Sorting networks, as we just defined,  appear in other contexts and under other names. Also  the term “sorting networks” is sometimes used in a different way, and in particular, allows swaps that are not nearest neighbors. (See the slides for Uri Zwick’s lecture on sorting networks.)

Richard Stanley proved a remarkable formula

${{n}\choose{2}}!/1^n3^{n-1}5^{n-2}\cdots (2n-3)^1,$

for the number of sorting networks or reduced decomposition of the permutation n…21.  (We mentioned it in this post. )

We can also think about sorting networks as  maximal chains in the weak Bruhat order of the symmetric group.  Another related notion in combinatorial geometry is that of  “(simple) allowable sequence of permutations”. an allowable sequence of permutation is a sequence of permutations $\pi_1,\pi_2,\pi_t$ starting with  12…n and ending with n…21 such that each permotation in the sequence is obtained by the previous one by reverseing one set or several disjoint sets of consecutive elements. See, e.g., this paper of Hagit last on two proofs of the Sylvester-Gallai theorem via allowable sequence of permutations.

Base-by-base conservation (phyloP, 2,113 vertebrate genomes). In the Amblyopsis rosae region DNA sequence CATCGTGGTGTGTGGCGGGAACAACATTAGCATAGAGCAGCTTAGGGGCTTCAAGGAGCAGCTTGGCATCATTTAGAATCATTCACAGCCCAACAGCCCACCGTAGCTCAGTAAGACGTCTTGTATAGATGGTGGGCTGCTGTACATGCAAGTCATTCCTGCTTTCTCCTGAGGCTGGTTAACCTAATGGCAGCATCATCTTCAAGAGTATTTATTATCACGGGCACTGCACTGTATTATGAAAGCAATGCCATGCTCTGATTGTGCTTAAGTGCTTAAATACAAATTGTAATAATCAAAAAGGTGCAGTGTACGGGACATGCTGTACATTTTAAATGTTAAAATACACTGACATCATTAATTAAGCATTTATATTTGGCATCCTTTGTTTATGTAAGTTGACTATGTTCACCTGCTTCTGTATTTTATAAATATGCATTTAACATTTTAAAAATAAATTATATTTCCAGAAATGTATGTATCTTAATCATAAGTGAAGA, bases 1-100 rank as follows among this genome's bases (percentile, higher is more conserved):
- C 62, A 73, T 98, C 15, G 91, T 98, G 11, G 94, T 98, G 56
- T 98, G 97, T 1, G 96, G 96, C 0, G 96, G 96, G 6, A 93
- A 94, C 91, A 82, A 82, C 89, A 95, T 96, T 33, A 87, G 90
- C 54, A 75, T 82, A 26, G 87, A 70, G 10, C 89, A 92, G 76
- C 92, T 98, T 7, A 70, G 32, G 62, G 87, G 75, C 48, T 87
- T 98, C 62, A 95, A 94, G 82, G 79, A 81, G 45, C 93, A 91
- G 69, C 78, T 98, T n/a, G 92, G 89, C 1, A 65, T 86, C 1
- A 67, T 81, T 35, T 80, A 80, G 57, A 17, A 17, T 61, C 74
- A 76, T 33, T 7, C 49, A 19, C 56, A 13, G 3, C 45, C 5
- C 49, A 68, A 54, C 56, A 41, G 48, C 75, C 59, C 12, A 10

## Random Sorting networks

Alexander Holroyd’s videotaped lecture on random sorting networks. Holroyd’s random sorting gallery (pictures below are taken from there), and his six other amazing mathematical gallerys

Random sorting networks were considered a decade ago in a beautiful paper by Angel, Holroyd, Romik, and Virág . In this paper some brave conjectures were made

Conjecture 1: the trajectories of individual particles converge to random sine curves,

Conjecture 2:  the permutation matrix at half-time converges to the projected surface measure of the 2-sphere.

There are more conjectures! I will just show you one additional picture

The rhombic tiling corresponding to a uniform random sorting network:

## The works by Dauvergne and Virág

In two recent breakthrough papers all those conjectures were proved. The papers are

1. Circular support in random sorting networks, by Dauvergne and Virag

…in which they show the tight support bound for the circle seen in the halfway permutation, as well as the tight Lipschitz bound for trajectories.

2. The Archimedean limit of random sorting networks, by Dauvergne.

…in which all the 2007 conjectures are proved. Here is the abstract: